Worried about how Christianity gets treated in the political realm? Join a party for God’s sake (and your neighbour’s).

Do you ever feel like Christianity is profoundly misunderstood by those outside the fold? Do you feel maligned by the way the church is spoken about by the ‘left-wing media’ and by those with ‘progressive’ political agendas?

Are you worried about religious freedom, or that Australian culture is falling apart, in part because it is ignoring the Christian framework and heritage underpinning many of the good things and institutions that keep our society together?

Are you a Victorian Christian feeling like the state Labor government has some pernicious agenda to wipe you out of public life?

Are you at the point of wondering whether the approach of ‘lobbying’ is actually working, or even an approach to worldly power that Christians should be adopting?

Are you perhaps frustrated by the fruit borne by the approach to the political sphere that looks like starting a ‘Christian’ party, or ‘Christian lobbying’ that seems to get its agenda from the ‘political right’ or some sort of moralistic framework that seems far too interested in sex or Christian self-interest?

Are you a total Mike Baird fan boy, or fan girl?

It’s possible you answered yes to one or more of these questions; if so, might I humbly submit a solution.

Join a political party, for God’s sake, and the sake of your neighbour. 

Get involved. Not because political solutions are solutions for every problem of modern life. Not to build some sort of Christian empire or the kingdom of God via the political process, but because some political problems actually require political solutions.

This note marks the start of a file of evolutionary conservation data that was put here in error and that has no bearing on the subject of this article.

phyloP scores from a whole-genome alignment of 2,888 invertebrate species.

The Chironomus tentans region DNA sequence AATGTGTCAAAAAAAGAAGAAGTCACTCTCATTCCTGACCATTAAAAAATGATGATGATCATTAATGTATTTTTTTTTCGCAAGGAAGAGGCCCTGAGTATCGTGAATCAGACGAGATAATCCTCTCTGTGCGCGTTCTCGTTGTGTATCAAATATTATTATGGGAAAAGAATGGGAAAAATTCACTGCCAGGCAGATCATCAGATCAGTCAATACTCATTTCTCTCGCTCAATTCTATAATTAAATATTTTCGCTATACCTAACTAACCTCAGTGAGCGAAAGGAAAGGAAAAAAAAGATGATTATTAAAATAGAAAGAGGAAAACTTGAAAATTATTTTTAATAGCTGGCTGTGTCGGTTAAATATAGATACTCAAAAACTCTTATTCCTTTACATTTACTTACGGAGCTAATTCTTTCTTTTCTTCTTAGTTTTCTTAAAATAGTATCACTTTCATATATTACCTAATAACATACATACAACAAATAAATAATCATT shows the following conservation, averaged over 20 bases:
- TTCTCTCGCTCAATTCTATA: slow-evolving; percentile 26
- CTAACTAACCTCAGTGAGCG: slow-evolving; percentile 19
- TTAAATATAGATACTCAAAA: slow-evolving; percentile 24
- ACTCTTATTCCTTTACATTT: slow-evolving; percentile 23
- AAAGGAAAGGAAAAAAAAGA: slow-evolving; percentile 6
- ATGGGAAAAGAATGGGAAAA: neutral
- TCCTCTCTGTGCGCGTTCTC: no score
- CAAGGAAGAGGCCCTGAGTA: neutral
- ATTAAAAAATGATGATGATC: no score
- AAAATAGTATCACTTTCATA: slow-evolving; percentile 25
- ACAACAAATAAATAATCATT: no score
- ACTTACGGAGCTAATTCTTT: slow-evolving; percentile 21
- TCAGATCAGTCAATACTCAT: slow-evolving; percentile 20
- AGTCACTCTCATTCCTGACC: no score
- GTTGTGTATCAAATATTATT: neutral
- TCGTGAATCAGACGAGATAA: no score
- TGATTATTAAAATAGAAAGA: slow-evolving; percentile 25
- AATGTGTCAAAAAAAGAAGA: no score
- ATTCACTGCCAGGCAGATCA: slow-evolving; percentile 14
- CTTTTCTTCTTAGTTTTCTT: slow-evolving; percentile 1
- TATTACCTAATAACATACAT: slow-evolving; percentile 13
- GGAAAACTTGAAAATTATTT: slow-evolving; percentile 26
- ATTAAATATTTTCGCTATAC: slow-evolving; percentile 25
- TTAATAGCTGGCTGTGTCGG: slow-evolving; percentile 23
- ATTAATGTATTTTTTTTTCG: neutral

You know the thing about political parties in Australia… they’re democratic. They’re also, by lots of reports, struggling for numbers; and perhaps a chance for you to have a disproportionate influence on policy for the sake of your neighbours. You might even get to run for office; and so stand in the tradition of a long line of Christians who have been actively involved in government as a way to love and serve both God and country.

Perhaps the way to no longer be misunderstood is to make ourselves known by being part of the process (maybe we need Christians who pursue journalistic excellence in the mainstream press, so take their place in newsrooms and editorial meetings around the country too). Perhaps our tendency to build Christian cultural ghettos is coming back to roost; ironically as the state steps in to make those ghettos ‘less Christian’ (via legislation about employment discrimination); maybe the ironic and irenic response would be for Christians to stop blasting our politicians with screeds and lobbying campaigns, and rather, to go to where they are.

If regular church attendance in Victoria is in line with the national average (8%) then there are 456,800 church goers in Victoria. In the midst of a membership push and a reworking of the party’s framework a couple of years ago designed to give members more power, Kevin Rudd revealed the Labor Party has about 40,000 members nationally… Makes you wonder, doesn’t it… what it would look like if some of those 456,800 church attendees signed up and just started faithfully turning up to branch meetings?

The church needs both clean hands and dirty hands when it comes to politics

 

I’d like to propose three ways for us to think about being political citizens of God’s kingdom in the modern world. Three ways that don’t necessarily overlap, but that we need to make space for in our conversations about politics within, and outside, the church.